Japan to keep talking to Iran on mega-oil deal
TOKYO, Sept 14 (AFP) Sep 14, 2006
Japan will continue talking to Iran on developing its giant Azadegan oil field despite a reported Friday deadline to finalize the deal, Japan's trade minister said.
Iran, facing sanctions for its nuclear program, has warned Japan, a close US ally, not to give in to US pressure to scrap the two billion-dollar deal.
An Iranian official was quoted in a Japanese news report in May as giving Tokyo a mid-September deadline to finalize the project.
But Economy, Trade and Industry Minister Toshihiro Nikai suggested talks will go on with Japan which is heavily dependent on Middle Eastern imports.
"It is important for us to deal with the matter considering various conditions, seeking a settlement that is as amicable as possible," Nikai said in an interview with the Yomiuri Shimbun newspaper published Thursday.
"It is inappropriate for Japan to stand outside of the cooperation in the international community. But at the same time Iran's role in Japan's energy program is not small and we have a great interest in it," Nikai said.
"As it is a subtle problem internationally, I can't disclose our strategy further," he said.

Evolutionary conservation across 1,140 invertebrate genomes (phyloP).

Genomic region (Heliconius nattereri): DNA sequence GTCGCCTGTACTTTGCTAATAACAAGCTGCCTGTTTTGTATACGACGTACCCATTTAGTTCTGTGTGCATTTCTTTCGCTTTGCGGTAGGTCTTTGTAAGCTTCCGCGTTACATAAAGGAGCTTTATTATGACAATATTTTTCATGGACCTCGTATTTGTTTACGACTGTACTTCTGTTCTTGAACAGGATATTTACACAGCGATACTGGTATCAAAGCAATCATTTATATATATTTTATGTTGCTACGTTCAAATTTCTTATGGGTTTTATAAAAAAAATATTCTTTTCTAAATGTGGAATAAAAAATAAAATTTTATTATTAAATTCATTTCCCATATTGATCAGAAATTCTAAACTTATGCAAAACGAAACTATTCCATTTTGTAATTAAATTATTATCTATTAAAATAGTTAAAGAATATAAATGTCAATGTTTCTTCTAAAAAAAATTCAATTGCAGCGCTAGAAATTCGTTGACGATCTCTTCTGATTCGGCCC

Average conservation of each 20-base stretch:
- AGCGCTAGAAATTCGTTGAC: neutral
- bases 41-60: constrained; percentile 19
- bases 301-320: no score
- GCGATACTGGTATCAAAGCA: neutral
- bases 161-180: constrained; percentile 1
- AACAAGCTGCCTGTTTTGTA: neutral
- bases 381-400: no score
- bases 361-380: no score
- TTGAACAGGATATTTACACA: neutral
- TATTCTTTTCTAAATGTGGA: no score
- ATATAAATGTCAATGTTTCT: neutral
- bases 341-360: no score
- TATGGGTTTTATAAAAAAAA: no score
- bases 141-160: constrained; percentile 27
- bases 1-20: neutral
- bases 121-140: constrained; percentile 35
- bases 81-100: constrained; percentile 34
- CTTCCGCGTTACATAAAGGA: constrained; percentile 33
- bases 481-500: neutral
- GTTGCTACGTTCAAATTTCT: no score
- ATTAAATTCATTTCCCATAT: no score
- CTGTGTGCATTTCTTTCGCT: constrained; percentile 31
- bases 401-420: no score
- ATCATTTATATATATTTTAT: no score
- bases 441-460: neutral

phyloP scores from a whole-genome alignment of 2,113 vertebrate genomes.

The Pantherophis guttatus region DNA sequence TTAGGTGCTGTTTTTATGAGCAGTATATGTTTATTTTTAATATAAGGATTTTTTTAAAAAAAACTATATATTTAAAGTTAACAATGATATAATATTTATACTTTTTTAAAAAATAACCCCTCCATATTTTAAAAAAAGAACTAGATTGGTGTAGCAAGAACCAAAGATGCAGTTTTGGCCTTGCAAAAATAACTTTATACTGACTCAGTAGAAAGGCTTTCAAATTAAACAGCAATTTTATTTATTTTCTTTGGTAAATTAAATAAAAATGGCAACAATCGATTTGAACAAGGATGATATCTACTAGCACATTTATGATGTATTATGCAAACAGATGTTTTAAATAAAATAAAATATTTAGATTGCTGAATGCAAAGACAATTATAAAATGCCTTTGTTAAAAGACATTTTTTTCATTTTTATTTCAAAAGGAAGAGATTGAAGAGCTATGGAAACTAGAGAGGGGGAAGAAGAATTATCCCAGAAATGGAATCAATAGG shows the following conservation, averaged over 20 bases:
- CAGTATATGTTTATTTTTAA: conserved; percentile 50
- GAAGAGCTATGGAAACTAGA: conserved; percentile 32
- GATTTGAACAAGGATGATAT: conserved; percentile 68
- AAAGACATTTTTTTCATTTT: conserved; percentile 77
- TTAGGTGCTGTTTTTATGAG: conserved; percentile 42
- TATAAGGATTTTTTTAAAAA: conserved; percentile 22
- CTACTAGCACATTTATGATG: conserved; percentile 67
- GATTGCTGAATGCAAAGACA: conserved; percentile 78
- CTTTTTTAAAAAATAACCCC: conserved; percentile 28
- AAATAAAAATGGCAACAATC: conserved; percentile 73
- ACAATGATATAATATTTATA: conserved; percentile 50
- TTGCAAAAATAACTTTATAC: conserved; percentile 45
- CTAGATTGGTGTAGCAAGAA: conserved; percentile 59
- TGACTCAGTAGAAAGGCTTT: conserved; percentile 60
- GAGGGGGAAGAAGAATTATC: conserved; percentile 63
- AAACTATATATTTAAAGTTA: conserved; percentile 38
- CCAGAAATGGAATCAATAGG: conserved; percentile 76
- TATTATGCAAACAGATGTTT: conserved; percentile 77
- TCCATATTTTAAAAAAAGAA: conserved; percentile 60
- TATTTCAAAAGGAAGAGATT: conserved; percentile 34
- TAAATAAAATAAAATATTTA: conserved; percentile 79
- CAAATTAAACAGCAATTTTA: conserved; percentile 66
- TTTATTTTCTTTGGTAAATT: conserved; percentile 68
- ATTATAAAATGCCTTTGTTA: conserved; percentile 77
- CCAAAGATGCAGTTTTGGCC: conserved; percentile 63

In February 2004, Iran and Japan's Inpex Corp. signed an agreement for development of Azadegan, the Islamic republic's largest onshore oil field, with operations to start by March 2005.
Japan, the world's second largest economy, is almost entirely dependent on the Middle East for its oil and imports about 15 percent of its total oil consumption from Iran.
But Japan has been under US pressure to abandon the deal as Washington seeks to ratchet up international pressure on Iran over its nuclear program.
Japan has expressed caution about sanctions on Iran, while calling on Tehran to be transparent about its nuclear program -- which Iran contends is for peaceful purposes.All rights reserved. © 2005 Agence France-Presse. Sections of the information displayed on this page (dispatches, photographs, logos) are protected by intellectual property rights owned by Agence France-Presse. As a consequence, you may not copy, reproduce, modify, transmit, publish, display or in any way commercially exploit any of the content of this section without the prior written consent of Agence France-Presse.